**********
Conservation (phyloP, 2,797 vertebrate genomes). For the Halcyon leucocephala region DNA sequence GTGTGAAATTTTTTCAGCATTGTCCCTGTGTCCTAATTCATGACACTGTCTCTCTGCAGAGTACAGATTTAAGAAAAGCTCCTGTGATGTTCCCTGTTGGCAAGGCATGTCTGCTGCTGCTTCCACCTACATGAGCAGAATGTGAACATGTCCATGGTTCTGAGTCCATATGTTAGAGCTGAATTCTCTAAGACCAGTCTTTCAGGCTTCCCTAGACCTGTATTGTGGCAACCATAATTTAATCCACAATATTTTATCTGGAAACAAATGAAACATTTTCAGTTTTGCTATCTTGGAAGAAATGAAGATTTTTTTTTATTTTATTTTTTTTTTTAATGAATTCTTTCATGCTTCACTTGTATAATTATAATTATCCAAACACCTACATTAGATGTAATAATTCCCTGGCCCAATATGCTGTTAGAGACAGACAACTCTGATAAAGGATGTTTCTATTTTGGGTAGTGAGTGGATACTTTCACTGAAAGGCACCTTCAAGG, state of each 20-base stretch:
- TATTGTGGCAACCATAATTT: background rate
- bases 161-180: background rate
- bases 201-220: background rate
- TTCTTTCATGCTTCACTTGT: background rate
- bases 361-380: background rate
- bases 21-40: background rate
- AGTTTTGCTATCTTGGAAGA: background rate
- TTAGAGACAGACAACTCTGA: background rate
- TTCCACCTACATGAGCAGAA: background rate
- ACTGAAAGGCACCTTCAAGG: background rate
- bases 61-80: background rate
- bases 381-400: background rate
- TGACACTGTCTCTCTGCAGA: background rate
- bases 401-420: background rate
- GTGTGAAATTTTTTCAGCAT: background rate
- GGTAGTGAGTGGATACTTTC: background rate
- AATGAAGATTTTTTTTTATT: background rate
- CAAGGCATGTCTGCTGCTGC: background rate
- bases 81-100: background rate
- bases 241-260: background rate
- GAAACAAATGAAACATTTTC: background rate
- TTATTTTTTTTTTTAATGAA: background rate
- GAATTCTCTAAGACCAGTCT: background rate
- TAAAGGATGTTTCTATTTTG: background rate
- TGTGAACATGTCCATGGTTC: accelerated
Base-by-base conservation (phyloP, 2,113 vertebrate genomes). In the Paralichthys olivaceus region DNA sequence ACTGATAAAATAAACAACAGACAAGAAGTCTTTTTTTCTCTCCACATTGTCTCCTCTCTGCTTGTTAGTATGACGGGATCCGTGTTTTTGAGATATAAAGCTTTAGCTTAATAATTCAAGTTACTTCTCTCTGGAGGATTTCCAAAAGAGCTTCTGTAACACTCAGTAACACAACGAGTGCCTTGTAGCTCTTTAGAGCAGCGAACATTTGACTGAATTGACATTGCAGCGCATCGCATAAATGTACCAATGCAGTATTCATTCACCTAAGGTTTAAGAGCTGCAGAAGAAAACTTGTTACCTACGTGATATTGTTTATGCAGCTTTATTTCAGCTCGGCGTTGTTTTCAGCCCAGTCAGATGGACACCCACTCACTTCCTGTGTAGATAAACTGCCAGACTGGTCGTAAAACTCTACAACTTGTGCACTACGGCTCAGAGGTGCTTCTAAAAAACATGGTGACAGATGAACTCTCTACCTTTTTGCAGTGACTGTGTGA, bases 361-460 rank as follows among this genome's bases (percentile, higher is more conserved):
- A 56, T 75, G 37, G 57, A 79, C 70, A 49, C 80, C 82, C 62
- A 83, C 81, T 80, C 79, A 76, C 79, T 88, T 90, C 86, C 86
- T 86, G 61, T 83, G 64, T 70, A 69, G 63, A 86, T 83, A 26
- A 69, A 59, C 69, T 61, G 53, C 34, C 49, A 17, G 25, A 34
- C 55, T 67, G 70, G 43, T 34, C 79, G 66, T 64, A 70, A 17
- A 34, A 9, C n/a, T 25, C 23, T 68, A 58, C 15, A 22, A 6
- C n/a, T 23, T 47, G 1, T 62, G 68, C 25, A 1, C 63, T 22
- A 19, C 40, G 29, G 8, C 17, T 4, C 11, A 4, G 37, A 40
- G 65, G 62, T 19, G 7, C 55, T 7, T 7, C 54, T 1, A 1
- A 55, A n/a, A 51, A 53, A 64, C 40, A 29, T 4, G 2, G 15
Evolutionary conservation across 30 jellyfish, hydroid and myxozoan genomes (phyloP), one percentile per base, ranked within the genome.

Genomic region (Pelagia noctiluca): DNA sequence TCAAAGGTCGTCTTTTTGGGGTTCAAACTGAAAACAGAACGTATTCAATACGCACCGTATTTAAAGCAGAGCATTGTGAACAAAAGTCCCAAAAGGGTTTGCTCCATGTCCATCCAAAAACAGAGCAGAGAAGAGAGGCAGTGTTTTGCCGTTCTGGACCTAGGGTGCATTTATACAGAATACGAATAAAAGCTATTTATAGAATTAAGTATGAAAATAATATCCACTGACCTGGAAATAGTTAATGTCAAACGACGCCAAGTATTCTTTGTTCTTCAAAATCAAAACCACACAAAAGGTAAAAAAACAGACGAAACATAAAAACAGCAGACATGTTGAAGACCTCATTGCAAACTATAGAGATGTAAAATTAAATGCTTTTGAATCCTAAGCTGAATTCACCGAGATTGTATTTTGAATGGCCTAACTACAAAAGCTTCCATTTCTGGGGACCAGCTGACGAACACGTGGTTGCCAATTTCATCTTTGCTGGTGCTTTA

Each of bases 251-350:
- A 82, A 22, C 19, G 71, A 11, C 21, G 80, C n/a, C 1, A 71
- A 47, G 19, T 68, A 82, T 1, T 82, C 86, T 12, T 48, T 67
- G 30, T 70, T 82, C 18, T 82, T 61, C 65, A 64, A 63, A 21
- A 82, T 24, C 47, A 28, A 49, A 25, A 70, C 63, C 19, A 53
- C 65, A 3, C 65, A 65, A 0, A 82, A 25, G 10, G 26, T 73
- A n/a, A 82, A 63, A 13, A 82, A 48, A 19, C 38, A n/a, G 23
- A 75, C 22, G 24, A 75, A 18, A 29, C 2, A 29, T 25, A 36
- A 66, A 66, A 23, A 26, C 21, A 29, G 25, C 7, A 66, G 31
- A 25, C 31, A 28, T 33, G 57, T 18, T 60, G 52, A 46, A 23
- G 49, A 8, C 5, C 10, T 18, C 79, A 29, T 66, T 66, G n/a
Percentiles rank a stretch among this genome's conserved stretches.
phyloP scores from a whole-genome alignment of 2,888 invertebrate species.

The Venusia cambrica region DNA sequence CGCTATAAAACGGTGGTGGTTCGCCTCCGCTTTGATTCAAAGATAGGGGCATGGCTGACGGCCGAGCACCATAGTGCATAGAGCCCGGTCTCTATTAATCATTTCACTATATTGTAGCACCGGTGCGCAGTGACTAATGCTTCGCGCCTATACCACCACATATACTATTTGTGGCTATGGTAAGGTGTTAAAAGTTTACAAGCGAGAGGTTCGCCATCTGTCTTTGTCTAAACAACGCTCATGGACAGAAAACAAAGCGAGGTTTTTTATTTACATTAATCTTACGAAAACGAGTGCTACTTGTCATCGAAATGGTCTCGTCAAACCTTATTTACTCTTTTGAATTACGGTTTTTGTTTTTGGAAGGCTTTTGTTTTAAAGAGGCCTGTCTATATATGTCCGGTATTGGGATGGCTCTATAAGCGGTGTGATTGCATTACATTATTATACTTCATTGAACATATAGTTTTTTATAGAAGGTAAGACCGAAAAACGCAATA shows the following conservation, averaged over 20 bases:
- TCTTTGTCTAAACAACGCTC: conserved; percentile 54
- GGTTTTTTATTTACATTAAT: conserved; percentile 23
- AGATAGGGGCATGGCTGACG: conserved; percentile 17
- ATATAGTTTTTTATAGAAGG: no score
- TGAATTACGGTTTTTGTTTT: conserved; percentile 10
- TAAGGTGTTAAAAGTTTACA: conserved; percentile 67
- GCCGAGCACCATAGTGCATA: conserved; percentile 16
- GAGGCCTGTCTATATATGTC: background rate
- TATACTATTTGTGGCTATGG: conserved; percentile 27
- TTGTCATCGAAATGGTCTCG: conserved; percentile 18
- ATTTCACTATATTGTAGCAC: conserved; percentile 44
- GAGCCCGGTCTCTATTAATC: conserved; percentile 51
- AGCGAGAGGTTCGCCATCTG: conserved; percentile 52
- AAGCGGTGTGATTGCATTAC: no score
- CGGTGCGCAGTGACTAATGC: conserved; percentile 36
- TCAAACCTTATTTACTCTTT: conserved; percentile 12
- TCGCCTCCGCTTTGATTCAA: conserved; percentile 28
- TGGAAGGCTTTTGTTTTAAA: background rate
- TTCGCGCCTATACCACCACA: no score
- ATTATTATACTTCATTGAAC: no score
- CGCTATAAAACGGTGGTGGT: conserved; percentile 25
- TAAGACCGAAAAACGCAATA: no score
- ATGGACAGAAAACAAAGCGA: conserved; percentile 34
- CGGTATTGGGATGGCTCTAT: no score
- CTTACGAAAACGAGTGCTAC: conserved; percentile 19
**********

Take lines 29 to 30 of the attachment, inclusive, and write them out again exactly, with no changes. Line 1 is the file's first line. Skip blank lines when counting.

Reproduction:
- A 83, C 81, T 80, C 79, A 76, C 79, T 88, T 90, C 86, C 86
- T 86, G 61, T 83, G 64, T 70, A 69, G 63, A 86, T 83, A 26